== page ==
Exclusives : Digital Twins Are the Big Thing Now… Size-of-the-Earth Big

Digital Twins Are the Big Thing Now… Size-of-the-Earth Big

The popularity of digital twins is increasing radically. It’s matched only by their growth in size.  

That’s a statement based on upcoming projects in the sector, such as the European Commission’s Destination Earth, which seeks to gradually roll out a digital twin of its namesake this decade. At that point, it will be able to perform such functions as simulating the Earth’s natural systems, helping plan in the event of natural disasters, and supporting European Union policy-making.  

“Digital Twin” a New Name for a Classic Concept 

Destination Earth may be poised to become a digital reflection of the planet. However, it’s a reflection of an ongoing trend to adopt the technology as a predictive-maintenance mechanism. As an illustration, Global Market Insights anticipates the market will experience a compound annual growth rate of 34% until 2026, when it is projected to hit US$35 billion in revenue.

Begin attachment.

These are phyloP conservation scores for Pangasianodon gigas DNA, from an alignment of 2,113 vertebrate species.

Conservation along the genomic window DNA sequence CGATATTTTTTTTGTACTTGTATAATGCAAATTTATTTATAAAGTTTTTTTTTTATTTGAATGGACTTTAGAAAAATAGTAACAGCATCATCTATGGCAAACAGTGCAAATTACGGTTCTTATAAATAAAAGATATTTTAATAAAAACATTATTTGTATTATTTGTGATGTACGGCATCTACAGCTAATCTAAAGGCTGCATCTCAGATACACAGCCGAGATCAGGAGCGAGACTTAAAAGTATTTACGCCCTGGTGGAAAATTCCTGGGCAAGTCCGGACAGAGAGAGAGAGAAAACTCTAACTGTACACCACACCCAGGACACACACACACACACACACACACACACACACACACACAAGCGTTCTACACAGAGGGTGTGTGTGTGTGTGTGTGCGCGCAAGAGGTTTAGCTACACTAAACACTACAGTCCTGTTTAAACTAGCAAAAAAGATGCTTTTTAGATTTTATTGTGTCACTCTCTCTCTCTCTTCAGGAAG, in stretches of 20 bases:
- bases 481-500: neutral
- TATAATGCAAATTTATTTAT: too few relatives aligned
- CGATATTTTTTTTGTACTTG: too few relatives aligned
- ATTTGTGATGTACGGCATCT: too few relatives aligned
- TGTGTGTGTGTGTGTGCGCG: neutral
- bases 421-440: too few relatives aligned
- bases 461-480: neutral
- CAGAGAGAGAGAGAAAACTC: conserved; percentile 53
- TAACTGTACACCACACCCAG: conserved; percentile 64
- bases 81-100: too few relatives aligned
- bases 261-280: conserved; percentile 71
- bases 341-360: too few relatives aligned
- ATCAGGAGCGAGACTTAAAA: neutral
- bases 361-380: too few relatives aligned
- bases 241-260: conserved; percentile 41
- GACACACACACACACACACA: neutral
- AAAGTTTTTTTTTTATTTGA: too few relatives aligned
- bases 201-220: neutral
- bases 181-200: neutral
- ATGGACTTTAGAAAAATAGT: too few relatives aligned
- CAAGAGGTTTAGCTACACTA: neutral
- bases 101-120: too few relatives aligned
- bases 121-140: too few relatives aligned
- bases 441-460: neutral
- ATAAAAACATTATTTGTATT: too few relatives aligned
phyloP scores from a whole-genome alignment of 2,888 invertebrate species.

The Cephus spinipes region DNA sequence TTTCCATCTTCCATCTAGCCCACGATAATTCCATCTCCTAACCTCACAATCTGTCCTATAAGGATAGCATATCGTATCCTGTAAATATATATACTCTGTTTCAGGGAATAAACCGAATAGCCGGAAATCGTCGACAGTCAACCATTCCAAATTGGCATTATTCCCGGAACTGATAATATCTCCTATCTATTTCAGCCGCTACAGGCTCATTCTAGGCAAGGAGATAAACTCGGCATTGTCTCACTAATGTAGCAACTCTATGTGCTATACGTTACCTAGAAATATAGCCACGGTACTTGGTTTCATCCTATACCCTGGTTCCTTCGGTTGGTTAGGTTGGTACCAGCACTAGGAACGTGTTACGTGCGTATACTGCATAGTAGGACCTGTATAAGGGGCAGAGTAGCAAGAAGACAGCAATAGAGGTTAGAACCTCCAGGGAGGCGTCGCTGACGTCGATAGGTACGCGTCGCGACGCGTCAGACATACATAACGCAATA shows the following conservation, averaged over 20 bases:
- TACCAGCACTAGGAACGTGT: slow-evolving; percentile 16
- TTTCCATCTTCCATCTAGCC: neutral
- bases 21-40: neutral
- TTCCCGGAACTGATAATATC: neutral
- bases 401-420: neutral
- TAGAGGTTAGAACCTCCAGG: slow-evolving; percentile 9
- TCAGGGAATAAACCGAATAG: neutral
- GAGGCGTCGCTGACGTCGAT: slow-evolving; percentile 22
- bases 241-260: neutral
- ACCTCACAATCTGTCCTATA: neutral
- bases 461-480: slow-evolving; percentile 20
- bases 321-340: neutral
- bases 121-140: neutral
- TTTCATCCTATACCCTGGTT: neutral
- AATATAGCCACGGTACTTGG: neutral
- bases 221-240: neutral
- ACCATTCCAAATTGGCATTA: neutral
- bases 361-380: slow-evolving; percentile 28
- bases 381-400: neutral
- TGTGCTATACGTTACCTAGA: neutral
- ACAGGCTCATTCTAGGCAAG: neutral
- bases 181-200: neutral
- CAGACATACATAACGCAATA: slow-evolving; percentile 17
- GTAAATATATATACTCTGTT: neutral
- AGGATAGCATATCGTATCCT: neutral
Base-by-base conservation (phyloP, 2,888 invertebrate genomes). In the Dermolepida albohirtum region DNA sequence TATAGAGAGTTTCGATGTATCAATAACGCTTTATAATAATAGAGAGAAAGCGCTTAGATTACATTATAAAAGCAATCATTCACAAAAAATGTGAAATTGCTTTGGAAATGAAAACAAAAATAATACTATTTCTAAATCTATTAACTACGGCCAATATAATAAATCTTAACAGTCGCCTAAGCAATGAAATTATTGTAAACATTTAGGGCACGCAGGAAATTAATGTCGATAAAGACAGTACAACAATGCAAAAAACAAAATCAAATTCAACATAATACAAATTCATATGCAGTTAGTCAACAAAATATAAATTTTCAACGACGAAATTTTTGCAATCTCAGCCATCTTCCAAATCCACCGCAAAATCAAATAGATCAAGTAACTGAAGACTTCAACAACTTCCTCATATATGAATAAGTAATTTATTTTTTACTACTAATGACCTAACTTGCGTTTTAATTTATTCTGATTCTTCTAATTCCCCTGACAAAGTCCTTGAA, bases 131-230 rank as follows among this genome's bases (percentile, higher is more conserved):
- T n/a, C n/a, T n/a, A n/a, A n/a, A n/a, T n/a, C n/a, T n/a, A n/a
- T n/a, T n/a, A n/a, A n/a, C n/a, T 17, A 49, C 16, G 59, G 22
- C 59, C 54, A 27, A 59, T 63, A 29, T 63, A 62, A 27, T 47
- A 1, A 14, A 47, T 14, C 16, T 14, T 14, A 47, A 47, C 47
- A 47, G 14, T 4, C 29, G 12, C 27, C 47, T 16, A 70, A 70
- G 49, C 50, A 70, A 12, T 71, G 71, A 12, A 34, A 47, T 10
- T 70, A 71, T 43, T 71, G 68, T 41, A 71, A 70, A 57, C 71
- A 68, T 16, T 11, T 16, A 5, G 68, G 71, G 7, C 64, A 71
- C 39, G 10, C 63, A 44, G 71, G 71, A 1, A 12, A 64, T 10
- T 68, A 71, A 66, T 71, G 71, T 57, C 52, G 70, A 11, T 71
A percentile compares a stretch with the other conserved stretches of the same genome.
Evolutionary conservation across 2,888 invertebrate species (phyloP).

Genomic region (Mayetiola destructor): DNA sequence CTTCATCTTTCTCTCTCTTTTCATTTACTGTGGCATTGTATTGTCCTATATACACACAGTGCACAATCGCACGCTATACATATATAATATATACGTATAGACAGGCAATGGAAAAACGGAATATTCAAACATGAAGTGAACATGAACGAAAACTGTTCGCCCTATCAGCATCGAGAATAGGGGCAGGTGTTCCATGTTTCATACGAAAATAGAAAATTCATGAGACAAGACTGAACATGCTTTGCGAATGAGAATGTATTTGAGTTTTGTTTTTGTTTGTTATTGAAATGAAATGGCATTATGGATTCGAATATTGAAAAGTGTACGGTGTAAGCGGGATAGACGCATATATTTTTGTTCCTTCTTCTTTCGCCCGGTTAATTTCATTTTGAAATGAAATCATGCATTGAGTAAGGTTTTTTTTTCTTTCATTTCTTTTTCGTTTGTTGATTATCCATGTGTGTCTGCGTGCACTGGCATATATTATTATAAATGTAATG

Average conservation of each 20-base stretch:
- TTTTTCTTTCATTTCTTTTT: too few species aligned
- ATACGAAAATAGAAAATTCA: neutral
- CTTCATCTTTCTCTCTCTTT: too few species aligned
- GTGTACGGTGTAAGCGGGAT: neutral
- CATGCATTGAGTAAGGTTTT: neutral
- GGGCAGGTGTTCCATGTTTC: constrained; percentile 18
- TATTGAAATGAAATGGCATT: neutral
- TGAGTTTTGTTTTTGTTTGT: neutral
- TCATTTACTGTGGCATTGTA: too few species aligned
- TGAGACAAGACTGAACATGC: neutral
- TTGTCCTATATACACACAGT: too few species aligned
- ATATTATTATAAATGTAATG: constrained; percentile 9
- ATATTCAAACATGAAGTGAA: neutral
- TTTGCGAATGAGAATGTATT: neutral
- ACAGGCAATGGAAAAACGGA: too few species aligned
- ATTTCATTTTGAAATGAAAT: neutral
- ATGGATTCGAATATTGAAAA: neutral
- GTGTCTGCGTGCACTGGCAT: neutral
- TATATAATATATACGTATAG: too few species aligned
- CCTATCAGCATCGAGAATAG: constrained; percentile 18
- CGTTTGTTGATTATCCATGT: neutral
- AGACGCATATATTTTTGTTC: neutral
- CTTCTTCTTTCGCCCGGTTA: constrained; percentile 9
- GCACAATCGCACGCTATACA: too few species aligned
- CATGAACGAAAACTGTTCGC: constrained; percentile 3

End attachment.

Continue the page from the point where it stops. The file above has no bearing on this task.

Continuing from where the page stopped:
As Digital Twin Consortium Executive Director Richard Soley mentioned in an exclusive 6GWorld interview, in only six months of existence the organisation has 160 members. Soley called the pace “absolutely amazing.” However, it’s not completely surprising considering the technology’s history, which is longer than one might imagine. 

“Arguably the technology goes back at least 40 or 50 years, but it’s only been called a digital twin for less than 10 years. Everybody’s doing it and it’s the right thing to do to connect the physical aspect of devices with a digital shadow of that,” Soley said, recalling how, 40 years ago, designing ASIC chips, he deployed much the same solution in principle. 

“They were simulations of chips, because chips were and still are very expensive to build. So you build them digitally and try them out before you build the actual chip. We just didn’t call it digital twin in those days,” he said. 

Soley cited the U.S. Air Force (USAF), which is a member of the Consortium, as an example. Soley said the USAF creates digital twins for everything they make, simply to know whether or not it will fly. In a manufacturing context, he said a company might want to know a variety of things about a new machine destined for the factory floor, including whether or not it will fit where it’s intended to be placed as well as connect to other devices.  

Destination Earth… in 7-10 Years